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The legitimation crisis of Indian democracy

Professor Rajeev Bhargava for The Hindu

Will a disgruntled populace rely on one individual to work wonders or innovate new institutions when the democratic system itself is questioned?

For a people who have traditionally viewed the state as a spectacle and frequently turned their backs to it, Indians have rather swiftly become state-centric. We constantly talk and read about it, capture it in images and films, are lured by the magic of elections and its arithmetic, and many, including the poor, feel they have a claim on it; we expect the state to find a solution to most of our problems. This is foolhardy, because the state fails us persistently. But such is the power of the democratic imaginary that ordinary people continue to repose faith in the very idea of the state.

To be sure, the Indian state periodically suffers from an acute crisis of legitimacy (legitimation crisis). All democracies depend for their survival on public approval and consent. Legitimacy obtains when people justifiably feel that enough is being done by the state to deliver what they need and want. It is absent when the gap widens between people’s own expectations and the actual benefits received by them. Legitimation crisis then manifests itself in the steady accumulation of public complaints and grievances, in growing discontent, widespread disillusionment and popular protest; when large numbers of people begin to feel that they are victimised by their political system.

 

Three moments of crisis

Several such crises of legitimacy are seen in post-Independence India. I don’t want to go into specifics; instead, I draw attention to three distinct moments of the legitimation crisis of representative democracy in India. The first I call the crisis of procedural legitimacy. For long, our representatives were elected by a process that was neither free nor fair. Strategic violence often generated fear amongst ordinary people; booths were captured; women, Dalits, minorities, and the poor generally were prevented from voting or compelled to vote for a candidate not of their choice. The strengthening of the Election Commission and the deployment of Central paramilitary forces have, to a large degree, overcome this legitimation crisis.

However, a second crisis of legitimation was brewing simultaneously. The electorate hopes that those chosen by free and fair elections would accurately represent their interests and deliver on their demands. When this doesn’t happen, democracies plunge into what I call a crisis of representational legitimacy. In India, people attempted to resolve this crisis by a politics of community-based identities. Different groups, particularly the Dalits and the OBCs, decided to vote for people from their own respective castes, who they intuitively trusted, those who mirrored them.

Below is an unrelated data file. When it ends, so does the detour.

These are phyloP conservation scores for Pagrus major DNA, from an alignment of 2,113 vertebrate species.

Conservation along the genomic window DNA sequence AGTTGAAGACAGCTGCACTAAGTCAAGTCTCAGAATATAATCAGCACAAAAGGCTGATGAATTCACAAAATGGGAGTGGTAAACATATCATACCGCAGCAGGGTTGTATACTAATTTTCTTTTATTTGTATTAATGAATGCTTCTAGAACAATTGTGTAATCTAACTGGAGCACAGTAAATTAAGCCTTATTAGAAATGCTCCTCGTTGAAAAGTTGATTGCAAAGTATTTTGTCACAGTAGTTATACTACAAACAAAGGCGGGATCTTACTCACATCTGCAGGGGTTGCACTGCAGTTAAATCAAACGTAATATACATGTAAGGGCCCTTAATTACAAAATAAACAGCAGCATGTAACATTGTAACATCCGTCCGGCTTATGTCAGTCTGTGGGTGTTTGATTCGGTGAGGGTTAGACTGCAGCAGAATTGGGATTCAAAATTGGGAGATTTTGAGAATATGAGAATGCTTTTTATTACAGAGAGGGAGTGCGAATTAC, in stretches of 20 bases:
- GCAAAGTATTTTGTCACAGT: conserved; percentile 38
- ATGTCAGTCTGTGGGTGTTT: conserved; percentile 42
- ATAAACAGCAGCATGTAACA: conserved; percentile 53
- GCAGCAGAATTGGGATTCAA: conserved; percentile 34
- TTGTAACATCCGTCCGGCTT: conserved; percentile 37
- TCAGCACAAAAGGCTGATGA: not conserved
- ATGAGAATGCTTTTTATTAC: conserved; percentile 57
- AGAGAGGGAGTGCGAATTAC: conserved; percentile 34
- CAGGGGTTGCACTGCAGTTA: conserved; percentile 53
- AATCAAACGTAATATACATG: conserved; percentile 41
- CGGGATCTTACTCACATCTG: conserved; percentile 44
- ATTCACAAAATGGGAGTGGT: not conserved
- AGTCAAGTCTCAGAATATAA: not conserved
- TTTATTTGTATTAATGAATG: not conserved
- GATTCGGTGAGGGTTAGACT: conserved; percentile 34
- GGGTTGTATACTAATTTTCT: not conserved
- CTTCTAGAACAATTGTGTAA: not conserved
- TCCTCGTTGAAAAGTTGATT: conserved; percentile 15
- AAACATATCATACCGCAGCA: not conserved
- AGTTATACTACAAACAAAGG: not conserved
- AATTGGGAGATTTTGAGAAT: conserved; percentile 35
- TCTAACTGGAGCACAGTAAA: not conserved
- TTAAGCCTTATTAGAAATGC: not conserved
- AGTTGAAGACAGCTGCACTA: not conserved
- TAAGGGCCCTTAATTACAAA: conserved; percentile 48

But at least since 2011, the failure of “mirror representation” has pushed India to a deeper questioning of the democratic system itself. Call it the crisis of democracy’s moral legitimacy. A feeling of betrayal by members of one’s own community is accompanied by severe dissatisfaction with the entire democratically elected establishment. People increasingly feel that while the Indian economy is growing rapidly with more money circulating in the system, most of it is diverted and landing mysteriously in the lap of a very tiny upper crust. All political parties seem tainted: the Congress, the Bharatiya Janata Party, regional parties such as the Bahujan Samaj Party, the Samajwadi Party, and even the Communist Party of India (Marxist). Ever since, the electorate has desperately looked for some political agency outside the established order to fix the system.

 

Individual or institutions

To meet this crisis, two distinct responses have appeared before us. One messianic, that depends on a heroic individual rather than citizen-based institutions; the other dependent on the collective capacity of citizens to innovate new institutions. The first is embodied by Prime Minister Narendra Modi, who has projected himself as a larger-than-life figure: strong, decisive, ruthlessly efficient, an outsider to the establishment who, untarnished by the ‘corrupt’ capillaries of Lutyens’ Delhi, can unblock the arteries through which goods and services could flow freely from the state to the people.

A second response emerged from a movement for greater transparency and accountability — all power-wielders must be permanently subjected to inspection, investigation and monitoring. Existing institutions of checks and balances seem insufficient to limit the power of democratically elected leaders. Citizens must take matters into their own hands, be persistently vigilant, diligently oversee government, act as watchdogs. Representative democracy can survive only with more participatory democracy. This was the promise of the UPA’s Right to Information Act and the movement that led to the formation of the Aam Aadmi Party.

However, with the apparent seduction of large sections of the people by the first response and the AAP leadership increasingly uncertain about which of the two responses it exemplifies, several worrying questions have sprouted of which two are paramount: What demons might be unleashed if and when the first response flounders? And, which new leadership will bring the people back to the properly democratic path, one that strengthens our best institutions and helps invent new citizen’s initiatives?

This article was written for The Hindu

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